Truly Powerful People (427)

Join me in inspiring truly powerful people. Each day I will add a new thought, story or idea to support your quest and mine.

“Art happens – no hovel is safe from it, no prince may depend upon it, the vastest intelligence cannot bring it about.” James McNeill Whistler
Years ago I attended a summer session of The California Arts Project (TCAP). The foundation thought beneath TCAP was that teacher’s could not teach the arts unless they recognized themselves as artists. The amazing educators driving TCAP understood that all people are artists and very few people recognize it. They existed to help teachers recognize (reclaim) their artist identity, activate it, and build community with all of the other newly re-found artists. The work was extraordinary, the revelations transcendent.

Ed was an angry young man. He looked like he’d rather punch you than talk with you. I loved him! He was a wonderful teacher because he’d been a misunderstood student. He had little tolerance for adults who abused their power over children. He was a champion for children; Ed was destined to be shamed, blunted, betrayed, and forced out of education. His administrator sent him to TCAP with the last-ditch hope that the arts would take the edge off of Ed (oh, silly administrator!).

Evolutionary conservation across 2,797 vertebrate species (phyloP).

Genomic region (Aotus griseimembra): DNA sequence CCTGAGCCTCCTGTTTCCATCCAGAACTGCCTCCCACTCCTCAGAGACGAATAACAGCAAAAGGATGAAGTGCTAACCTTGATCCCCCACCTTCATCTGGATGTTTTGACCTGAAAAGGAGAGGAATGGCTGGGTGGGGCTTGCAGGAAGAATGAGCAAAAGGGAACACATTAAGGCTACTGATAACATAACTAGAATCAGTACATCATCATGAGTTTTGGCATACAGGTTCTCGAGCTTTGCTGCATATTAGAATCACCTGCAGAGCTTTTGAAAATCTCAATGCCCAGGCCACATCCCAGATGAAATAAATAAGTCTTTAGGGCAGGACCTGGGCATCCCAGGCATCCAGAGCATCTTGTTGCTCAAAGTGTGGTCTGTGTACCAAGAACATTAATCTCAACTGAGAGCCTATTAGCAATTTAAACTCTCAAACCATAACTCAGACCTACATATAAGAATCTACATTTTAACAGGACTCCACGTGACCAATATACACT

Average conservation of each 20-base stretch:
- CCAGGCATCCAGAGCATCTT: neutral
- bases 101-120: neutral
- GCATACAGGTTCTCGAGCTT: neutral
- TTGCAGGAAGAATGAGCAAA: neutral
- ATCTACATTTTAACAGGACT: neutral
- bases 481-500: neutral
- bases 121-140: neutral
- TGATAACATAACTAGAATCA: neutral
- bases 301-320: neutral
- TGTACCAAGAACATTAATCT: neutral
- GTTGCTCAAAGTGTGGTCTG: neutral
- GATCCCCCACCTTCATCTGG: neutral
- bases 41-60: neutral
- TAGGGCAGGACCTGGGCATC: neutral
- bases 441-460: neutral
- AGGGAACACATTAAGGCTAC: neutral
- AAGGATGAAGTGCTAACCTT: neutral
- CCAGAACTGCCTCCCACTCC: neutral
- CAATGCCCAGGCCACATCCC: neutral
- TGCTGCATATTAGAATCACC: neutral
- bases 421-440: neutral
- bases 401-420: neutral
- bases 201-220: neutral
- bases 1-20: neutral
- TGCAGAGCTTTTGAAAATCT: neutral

When he came to TCAP he chose dance as his primary art form because he knew nothing about dance. Ed’s choices were usually rooted in resistance and rebellion and that extended to his personal choices. I imagine his inner monologue went something like this: “So you think you can be an artist! Well why don’t you just try dance, Mr. No-Rhythm-Multiple-Clubfoot!” Over the next two weeks at TCAP Ed went through the stages of death; denial and anger led to acceptance and then burst through to another stage: desire. Perhaps it is more accurate to say that desire burst through Ed. He decided to do a solo performance as his final demonstration. He disappeared for hours at a time to rehearse. He began to smile, his brow un-knit, his usual heavy aura sparkled; Ed had a secret and it tickled him.

Ed danced a lifetime of pain away before our eyes. To Seal’s Kiss From A Rose, he moved through darkness to liberation to celebration to elation. He bloomed. 200 teachers, shocked into silence, bore witness to the enormity of the human spirit and the power of the arts. Ed unwittingly called forth the muses and art happened. Pandora’s box was open and the art was out! Ed’s anger was transformed. He returned to his school with more than an edge: he now knew how to wield his power. There is nothing more potent than a teacher who has released their artist from the box.

One Response

  1. I love this post! Thank you.

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